Cavitations are becoming a popular topic and “buzzword” within the dental and functional medicine community.
Cavitations are also a controversial topic since so few practitioners have a solid understanding of the causes, maladies and appropriate treatment for such a condition. There’s no doubt this entity will become more widely recognized by “modern medicine” in the near future, but at this point the full extent of the causes and treatment for cavitations is still being investigated.
So what is a cavitation exactly?
Simply put, a cavitation is a hole in the jawbone that is chronically inflamed, infected or necrotic(containing dead or nonviable bone). They are often associated with areas where infected teeth have already been removed, existing infected teeth exists, or previously infected teeth treated with endodontic therapy exists. Older Wisdom tooth extraction sites are also a common location. Cavitations are also seen in other bones of the body and are therefore not solely associated with dental conditions. Another reason it is controversial is that many dental practitioners may be overlooking these lesions allowing them to progress and worsen the condition of the jaws all while continuing deleterious affects of the overall health and wellbeing of the patient, and discomfort of the jaws. Typically, 75% of jaw bone cavitations are found at sites of prior tooth extractions. (amalgam.org)(IAOMT.org)
So why are we just now hearing about cavitations?
Despite the seemingly new awareness of cavitations, they have been cited in medical literature since the early 1900’s by G.V. Black(who is considered the father of modern dentistry).
Why is it they are just now gaining prominence in modern medicine?
Cavitations have been hard to recognize and diagnose with standard x-rays. On a normal x-ray, the infected bone can still appear to be normal to the untrained eye. In some cases, a cavitation or other bone lesions and destruction can be impossible to see by x-ray until 30-50% of the jawbone is destroyed.(IAOMT.org) Today, with the newest technology known as a Cone Beam Scan, or CBCT, a 3-D image of the jaw makes it very easy to see what is actually going on within the bone. Additionally, cavitations may often have minimal impacts on one’s dental health while their systemic health issues are further compromised from this threat. This is why they are commonly referred to as the “Silent Infection”. Until recently, few clinicians were looking for them and even fewer were asking about them. A cavitation is not going to kill you outright, it’s not like being septic with a blood infection. It’s a low grade infection in the jawbone that grows over time. The anaerobic bacteria in the necrotic bone slowly release potent toxins that can cause a myriad of complications and effects.(westonaprice.org) Some of the most common effects of cavitations are neuralgia, sinus infections, tooth pain, jaw pain, headaches, and migraines. Oral bacteria is also recognized and documented for causing heart, liver, kidney, and immune system dysfunction. (amalgam.org) Basically, cavitations keep your immune system on alert and ‘running’ all the time. The full extent of their effects are still being debated and understood, but it is plausible to say that a cavitation is taking precious resources from your immune system that could be used to fight battles elsewhere.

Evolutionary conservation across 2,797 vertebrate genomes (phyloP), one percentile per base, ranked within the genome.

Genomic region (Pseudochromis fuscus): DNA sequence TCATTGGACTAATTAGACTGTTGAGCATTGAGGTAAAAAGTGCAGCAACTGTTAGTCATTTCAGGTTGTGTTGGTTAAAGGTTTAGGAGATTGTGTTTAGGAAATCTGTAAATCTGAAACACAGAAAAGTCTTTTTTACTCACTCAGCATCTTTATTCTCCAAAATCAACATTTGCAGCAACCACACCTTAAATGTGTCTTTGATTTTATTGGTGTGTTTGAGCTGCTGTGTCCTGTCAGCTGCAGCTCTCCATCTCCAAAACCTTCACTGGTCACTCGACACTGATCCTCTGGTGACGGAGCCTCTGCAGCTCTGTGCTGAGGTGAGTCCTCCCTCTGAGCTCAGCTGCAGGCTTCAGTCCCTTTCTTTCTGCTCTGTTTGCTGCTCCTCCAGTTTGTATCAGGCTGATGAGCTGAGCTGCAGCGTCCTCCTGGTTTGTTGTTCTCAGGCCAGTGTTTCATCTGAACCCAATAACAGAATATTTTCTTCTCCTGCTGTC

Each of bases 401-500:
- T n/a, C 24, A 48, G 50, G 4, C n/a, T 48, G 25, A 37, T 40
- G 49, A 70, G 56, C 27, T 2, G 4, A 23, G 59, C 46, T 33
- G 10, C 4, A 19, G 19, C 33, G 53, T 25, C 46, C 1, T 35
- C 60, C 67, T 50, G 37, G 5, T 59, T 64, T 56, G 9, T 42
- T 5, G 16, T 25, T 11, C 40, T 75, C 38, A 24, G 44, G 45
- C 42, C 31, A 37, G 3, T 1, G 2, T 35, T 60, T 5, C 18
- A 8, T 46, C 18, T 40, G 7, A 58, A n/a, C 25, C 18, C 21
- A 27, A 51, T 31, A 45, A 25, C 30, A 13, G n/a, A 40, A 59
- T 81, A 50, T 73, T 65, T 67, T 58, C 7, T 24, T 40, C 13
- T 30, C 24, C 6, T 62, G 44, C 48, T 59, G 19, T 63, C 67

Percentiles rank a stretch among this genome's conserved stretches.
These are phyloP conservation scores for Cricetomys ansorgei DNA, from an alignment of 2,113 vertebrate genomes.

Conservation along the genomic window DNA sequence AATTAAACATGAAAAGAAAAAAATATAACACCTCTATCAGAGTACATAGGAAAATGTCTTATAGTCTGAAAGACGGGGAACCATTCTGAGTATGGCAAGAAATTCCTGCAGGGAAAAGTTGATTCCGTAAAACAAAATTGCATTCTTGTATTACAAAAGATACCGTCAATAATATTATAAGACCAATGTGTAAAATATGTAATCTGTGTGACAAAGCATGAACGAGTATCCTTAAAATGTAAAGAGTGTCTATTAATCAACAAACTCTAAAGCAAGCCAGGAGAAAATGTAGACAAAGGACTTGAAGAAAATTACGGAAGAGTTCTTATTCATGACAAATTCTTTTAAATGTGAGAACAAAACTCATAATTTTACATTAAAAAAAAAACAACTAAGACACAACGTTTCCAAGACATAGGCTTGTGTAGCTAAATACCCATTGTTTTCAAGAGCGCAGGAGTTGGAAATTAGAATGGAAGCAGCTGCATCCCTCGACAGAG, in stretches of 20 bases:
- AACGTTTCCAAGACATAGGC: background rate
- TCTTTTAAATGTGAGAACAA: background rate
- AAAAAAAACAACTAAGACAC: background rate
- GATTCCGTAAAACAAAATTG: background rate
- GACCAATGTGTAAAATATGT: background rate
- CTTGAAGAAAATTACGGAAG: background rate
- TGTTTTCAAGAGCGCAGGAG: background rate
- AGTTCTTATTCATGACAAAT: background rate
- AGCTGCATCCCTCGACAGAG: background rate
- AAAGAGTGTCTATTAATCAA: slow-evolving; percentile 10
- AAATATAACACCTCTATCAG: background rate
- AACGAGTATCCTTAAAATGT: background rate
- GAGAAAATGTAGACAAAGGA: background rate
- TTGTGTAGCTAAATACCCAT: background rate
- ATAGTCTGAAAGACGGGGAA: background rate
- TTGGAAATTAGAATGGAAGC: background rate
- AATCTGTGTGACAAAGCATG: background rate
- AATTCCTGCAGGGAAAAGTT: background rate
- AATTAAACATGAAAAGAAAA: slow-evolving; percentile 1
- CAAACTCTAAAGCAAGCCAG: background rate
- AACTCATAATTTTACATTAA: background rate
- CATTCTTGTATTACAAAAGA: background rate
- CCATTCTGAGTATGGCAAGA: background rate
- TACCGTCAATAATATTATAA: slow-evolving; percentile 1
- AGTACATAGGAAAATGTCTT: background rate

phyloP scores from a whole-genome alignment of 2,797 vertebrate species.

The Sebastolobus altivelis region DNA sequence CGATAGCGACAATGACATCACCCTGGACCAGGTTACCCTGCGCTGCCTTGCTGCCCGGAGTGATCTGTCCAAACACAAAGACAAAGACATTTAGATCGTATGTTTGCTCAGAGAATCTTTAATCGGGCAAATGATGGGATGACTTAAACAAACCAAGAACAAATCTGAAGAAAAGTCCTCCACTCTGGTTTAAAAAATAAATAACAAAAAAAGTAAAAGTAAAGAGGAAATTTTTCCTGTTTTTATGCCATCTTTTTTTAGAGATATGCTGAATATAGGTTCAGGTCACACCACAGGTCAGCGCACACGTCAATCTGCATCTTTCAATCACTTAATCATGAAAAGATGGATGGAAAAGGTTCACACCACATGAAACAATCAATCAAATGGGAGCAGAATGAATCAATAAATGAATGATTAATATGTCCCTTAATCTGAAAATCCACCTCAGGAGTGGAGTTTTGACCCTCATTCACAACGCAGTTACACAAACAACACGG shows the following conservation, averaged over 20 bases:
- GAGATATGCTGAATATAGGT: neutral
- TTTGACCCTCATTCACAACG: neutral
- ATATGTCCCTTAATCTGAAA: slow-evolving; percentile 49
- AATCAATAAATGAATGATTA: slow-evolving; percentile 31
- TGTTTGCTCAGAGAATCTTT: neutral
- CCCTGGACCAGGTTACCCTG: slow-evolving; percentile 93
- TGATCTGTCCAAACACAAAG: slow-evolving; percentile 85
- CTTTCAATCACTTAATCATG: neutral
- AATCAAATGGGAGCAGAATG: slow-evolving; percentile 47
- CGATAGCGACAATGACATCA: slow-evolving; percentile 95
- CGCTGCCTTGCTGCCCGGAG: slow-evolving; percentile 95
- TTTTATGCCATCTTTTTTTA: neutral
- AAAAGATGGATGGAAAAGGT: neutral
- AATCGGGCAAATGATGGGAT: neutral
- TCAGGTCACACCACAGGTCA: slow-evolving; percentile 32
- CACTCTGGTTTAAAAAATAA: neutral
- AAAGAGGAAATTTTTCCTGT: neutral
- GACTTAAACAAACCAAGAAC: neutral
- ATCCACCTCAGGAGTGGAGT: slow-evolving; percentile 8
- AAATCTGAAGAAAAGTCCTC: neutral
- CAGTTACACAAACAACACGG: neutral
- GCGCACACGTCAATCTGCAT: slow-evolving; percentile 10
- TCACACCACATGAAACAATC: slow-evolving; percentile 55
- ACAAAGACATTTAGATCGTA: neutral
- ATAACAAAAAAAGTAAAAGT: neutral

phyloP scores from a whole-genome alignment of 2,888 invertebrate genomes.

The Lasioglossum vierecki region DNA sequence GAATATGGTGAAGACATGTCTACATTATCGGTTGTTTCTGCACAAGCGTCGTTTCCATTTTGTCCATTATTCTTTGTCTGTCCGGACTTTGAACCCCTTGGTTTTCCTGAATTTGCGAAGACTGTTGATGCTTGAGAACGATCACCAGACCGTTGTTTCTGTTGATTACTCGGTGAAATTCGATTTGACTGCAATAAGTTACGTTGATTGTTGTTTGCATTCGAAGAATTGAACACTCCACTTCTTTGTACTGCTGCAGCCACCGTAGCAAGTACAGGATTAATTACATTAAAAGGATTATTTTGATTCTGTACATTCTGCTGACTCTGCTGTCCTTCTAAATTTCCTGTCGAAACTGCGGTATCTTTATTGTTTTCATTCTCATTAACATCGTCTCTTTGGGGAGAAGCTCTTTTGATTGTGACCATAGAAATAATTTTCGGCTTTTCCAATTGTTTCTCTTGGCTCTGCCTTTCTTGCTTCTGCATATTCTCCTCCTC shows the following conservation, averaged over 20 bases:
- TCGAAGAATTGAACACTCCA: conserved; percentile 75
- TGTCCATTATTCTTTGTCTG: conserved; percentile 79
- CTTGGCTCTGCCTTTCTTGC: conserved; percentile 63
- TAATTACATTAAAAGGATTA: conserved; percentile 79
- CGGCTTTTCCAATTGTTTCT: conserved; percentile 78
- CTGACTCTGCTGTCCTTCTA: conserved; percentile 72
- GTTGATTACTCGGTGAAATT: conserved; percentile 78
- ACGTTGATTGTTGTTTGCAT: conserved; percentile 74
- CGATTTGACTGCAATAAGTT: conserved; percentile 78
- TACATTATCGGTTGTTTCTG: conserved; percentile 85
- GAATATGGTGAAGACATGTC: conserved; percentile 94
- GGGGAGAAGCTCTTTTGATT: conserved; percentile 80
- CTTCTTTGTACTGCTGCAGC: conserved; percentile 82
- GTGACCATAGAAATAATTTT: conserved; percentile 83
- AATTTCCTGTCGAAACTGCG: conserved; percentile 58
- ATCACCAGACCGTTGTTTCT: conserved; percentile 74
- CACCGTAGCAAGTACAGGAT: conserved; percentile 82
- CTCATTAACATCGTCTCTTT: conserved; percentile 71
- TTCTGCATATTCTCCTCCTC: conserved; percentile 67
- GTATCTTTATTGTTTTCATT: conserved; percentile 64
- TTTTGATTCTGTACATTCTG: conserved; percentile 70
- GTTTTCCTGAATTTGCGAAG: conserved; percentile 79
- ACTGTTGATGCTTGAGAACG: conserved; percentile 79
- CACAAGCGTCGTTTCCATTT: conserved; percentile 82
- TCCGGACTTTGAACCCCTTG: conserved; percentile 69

How a cavitation is best treated varies with the situation.
Surgical interventions are generally reserved for extensive and symptomatic lesions with apparent health complications resulting from the cavitation. Surgical intervention is not always a necessary first course of action, but possibly so depending on the size and extent. There are non-invasive therapies using ozone, therapeutic lasers, and Platelet Rich Plasma or Fibrin protocols that may be a better solution for milder or less symptomatic situations. If surgical intervention is necessary, the procedure is akin to having your wisdom teeth removed with an often less traumatic recovery. The doctor will go to the site of the infection and remove the overlying jaw bone to access the area that is necrotic and remove the unhealthy tissue, cleanse the area with ozone, fill the area with Platelet-Rich plasma “PRP” and “PRF” (platelet rich products from the patients own blood to help start healing and ward off additional infection), and then suture the gums back over the operated site. It can be a fairly uncomplicated procedure but the area of involvement dictates the extensiveness required to debride and can be done with IV sedation or just local anesthesia depending upon the patients level of apprehension and number of sites to be treated.
As with all healthcare concerns “prevention is the best medicine”. Avoiding cavitations when possible is the best option. This is done by having the residual sockets addressed when unhealthy teeth are necessary to be removed This often involves finding using a dentist that recognizes and utilizes the newest methods of oral surgery and dentistry. Obviously, for many struggling from dental work done decades ago, that is not an option, but a list of skilled and informed biologic dentists you can turn to can be found on www.IAOMT.com (International Academy of Oral Medicine & Toxicity)
Dr. Ted Reese is the current chairman of the IAOMT, Jaw Bone Pathology committee.